Appalachian Crowdfunder Gives Take on Business Lending
George Cook, whose family has been running a small community bank in rural Appalachia for over 130 years, has grown up in a world surrounded by banking in some of the most rural parts of America. Now the CEO of Honeycomb Credit, Cook has taken to a crowdfunding platform to start lending to businesses in his area. Cook shared his thoughts with deBanked about the state of lending, and how his product competes with ones already available on the lending market.
Cook spoke about how when he growing up, he always had a fascination with the relationship between the consumer and their banks combined with the difficulties for those consumers to get access to capital. “I spent a lot of time thinking about community banking, especially local capital,” said Cook.
When discussing competing products in the lending space, Cook thinks that his product will innovate his area with a style of lending that benefits both the borrower and investor. It appears that he thinks products like MCAs have become partially antiquated.
“I think the downside of [MCA] is inherently when your value proposition is fast money, you’re going to have a negative selection,” said Cook, when asked about fintech’s role in innovating small business lending. “You’re going to have a lot of desperate businesses who need money fast, which means you inherently have to charge a high interest rate and that has [deterred] a lot of business owners.”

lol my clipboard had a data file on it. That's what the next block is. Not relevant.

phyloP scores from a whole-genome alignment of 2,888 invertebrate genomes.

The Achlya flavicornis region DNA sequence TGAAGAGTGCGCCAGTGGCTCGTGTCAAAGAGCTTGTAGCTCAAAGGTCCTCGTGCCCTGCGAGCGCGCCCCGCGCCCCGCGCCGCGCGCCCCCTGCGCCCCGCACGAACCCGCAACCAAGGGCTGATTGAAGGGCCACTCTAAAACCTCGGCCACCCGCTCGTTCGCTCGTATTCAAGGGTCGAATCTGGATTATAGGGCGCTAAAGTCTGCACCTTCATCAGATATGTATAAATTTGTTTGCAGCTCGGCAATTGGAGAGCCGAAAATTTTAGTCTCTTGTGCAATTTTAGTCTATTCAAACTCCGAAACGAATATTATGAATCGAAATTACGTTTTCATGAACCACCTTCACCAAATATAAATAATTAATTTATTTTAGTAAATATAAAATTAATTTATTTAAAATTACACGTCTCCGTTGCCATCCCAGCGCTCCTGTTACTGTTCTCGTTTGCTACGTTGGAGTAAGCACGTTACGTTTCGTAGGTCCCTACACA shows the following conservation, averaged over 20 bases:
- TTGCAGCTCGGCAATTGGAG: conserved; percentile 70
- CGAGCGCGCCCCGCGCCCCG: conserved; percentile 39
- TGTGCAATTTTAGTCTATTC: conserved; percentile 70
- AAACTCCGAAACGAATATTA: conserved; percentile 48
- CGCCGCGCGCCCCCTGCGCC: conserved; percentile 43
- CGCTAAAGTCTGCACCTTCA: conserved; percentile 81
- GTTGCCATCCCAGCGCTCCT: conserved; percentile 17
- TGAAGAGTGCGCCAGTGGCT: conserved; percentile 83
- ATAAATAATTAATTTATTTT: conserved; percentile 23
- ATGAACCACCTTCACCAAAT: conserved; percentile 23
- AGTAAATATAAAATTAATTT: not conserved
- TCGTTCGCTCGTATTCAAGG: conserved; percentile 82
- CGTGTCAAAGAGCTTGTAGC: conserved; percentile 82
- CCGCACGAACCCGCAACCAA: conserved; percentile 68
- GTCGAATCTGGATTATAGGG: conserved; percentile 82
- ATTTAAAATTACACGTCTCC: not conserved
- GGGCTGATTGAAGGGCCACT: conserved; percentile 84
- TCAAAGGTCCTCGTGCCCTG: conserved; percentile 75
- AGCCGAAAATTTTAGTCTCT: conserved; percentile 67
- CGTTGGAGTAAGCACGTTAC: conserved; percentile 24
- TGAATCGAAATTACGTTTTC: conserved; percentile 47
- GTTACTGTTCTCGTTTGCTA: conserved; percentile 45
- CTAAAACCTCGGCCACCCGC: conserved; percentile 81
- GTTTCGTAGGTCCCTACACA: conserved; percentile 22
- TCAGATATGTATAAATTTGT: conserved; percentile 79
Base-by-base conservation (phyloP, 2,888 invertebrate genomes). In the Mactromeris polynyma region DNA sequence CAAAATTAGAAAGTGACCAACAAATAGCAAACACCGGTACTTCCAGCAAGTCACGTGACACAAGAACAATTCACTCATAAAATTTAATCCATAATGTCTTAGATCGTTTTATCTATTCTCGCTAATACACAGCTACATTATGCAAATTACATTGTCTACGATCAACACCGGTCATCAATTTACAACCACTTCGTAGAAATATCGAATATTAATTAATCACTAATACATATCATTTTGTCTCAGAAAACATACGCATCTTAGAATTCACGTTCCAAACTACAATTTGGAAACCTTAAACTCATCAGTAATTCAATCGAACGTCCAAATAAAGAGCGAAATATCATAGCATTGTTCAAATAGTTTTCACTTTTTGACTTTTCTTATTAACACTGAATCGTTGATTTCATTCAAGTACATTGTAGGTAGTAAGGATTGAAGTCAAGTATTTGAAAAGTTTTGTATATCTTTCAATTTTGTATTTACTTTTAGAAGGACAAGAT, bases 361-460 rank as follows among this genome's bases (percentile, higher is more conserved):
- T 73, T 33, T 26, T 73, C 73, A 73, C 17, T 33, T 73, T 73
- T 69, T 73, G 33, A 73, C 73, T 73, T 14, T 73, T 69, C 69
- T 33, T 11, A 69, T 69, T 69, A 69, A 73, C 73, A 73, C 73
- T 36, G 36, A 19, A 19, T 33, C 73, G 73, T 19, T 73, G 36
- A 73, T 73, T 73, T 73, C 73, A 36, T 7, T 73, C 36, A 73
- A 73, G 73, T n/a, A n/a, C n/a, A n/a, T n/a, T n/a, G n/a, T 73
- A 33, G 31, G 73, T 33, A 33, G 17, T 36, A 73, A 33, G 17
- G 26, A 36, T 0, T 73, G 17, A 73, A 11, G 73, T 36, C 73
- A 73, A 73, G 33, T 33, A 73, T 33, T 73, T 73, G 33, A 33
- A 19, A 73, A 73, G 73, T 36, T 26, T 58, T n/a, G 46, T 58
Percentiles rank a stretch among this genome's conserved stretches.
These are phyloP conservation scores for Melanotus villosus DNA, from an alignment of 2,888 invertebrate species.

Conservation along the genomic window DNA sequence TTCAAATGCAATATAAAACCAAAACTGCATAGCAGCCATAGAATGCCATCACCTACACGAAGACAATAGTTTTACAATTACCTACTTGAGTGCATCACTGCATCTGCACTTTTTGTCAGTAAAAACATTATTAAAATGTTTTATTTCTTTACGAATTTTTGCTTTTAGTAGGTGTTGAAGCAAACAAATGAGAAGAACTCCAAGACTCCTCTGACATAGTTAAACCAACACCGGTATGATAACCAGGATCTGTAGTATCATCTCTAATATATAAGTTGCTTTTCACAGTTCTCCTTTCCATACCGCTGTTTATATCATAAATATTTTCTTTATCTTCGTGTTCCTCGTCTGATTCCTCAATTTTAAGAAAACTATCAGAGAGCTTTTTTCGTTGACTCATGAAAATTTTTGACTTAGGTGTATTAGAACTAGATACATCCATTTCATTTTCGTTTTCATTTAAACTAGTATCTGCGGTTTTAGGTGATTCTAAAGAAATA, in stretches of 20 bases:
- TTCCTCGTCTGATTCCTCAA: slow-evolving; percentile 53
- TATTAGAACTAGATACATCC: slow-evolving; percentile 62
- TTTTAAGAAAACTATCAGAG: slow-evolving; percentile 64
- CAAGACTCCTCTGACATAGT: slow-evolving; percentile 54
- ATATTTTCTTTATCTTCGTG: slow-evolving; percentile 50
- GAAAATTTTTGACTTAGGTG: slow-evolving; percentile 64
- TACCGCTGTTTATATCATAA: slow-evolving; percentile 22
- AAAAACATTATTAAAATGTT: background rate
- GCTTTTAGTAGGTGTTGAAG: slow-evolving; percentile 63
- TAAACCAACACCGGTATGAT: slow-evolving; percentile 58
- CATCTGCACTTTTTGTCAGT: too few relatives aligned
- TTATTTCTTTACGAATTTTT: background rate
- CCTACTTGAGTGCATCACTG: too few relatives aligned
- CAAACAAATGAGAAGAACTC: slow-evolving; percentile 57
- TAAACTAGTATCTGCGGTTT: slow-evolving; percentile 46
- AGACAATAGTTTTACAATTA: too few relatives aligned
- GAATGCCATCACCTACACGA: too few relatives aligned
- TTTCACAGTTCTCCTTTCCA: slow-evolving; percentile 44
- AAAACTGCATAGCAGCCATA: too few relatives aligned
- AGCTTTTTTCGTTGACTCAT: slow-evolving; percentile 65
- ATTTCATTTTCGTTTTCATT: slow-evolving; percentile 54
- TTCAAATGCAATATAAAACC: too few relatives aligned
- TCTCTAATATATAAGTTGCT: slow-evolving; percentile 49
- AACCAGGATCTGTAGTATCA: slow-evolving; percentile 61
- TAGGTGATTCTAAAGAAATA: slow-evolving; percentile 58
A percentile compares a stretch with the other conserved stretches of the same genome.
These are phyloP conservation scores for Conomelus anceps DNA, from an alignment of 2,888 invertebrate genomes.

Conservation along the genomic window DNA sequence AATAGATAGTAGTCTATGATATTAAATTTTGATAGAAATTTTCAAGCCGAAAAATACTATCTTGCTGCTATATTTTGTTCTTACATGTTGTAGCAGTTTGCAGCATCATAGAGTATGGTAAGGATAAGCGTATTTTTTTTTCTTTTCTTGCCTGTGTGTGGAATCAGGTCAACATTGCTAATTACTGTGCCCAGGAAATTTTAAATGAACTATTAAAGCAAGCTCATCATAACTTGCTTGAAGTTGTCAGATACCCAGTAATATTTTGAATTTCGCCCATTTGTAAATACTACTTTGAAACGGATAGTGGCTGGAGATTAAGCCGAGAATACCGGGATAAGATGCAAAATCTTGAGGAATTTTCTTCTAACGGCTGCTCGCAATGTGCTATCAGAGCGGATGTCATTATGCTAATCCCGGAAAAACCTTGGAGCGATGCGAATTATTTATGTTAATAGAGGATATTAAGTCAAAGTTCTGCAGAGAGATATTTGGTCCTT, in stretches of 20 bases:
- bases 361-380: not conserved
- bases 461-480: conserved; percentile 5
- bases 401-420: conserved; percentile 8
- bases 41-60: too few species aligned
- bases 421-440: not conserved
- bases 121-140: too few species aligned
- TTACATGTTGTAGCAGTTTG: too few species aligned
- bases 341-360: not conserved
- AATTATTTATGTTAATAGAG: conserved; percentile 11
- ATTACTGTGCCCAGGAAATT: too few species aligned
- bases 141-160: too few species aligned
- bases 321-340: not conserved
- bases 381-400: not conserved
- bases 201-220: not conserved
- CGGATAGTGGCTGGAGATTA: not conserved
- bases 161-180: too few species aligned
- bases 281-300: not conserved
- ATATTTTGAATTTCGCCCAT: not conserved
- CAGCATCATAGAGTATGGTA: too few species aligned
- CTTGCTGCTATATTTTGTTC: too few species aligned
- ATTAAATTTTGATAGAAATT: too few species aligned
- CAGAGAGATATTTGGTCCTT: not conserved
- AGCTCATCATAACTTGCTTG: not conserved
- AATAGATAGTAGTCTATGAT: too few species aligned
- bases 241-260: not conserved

Cook referenced how the complexity of some MCA deals prevent small businesses from using them. “We talk to a lot of business owners who really don’t understand what a merchant cash advance is, they get caught in a debt trap, and it’s not a good situation. For me, I think the next evolution is, not saying merchant cash advances are going away, but I think they’ve been over extended. I think they’ve been overapplied in places where they don’t make sense.”
Cook hinted at new fintech loan products that have elements of MCA popping up in the lending world, as fintech innovates the industry.
“I think now we’re going to see the fintech space start to right the issue, come up with other capital solutions that make sense for small businesses for longer term capital. I think we’re going to see a lot of term loan products that act with different data and different attributes coming to bear, [thus] being able to bank these businesses.”
After working in fintech building big data credit analytics products prior to starting Honeycomb, Cook claims he saw a major issue with small businesses having access to capital long ago. He saw that the qualifications needed for business loans were the same as ones needed for consumer loans, and many small businesses just didn’t qualify for the capital they needed.
“[The system] didn’t work as well for small business lending because you know, small businesses don’t have as much operating history, they don’t have clean data sets, they’re not keeping their books really well, there’s not really a good data aggregator of small business data.”
Cook continued to speak about the issues with banks evaluating a small businesses’ credit and how this was causing a low approval rating. “A coffee shop looks a lot different than a fitness studio and those look a lot different than a manufacturing plant,” he said. “We were actually seeing a really large decrease in small business lending across the country.”
According to Cook, his company allows investors to take their money and put it right back into the community. He also claims that each one of his customers can expect returns ranging from six to twelve percent on an investment.
Honeycomb makes money on success fees, which are the closing costs on the loan. There’s also an investor fee to get a foot in the door.
“One of the things we’ve found is whenever you have retail investors, you have local people in the community voting with their wallets on these small business loans,” said Cook. “So we’re able to do small business loans in a way that no one else has been able to.”Last modified: November 2, 2021
Adam Zaki was a Reporter at deBanked.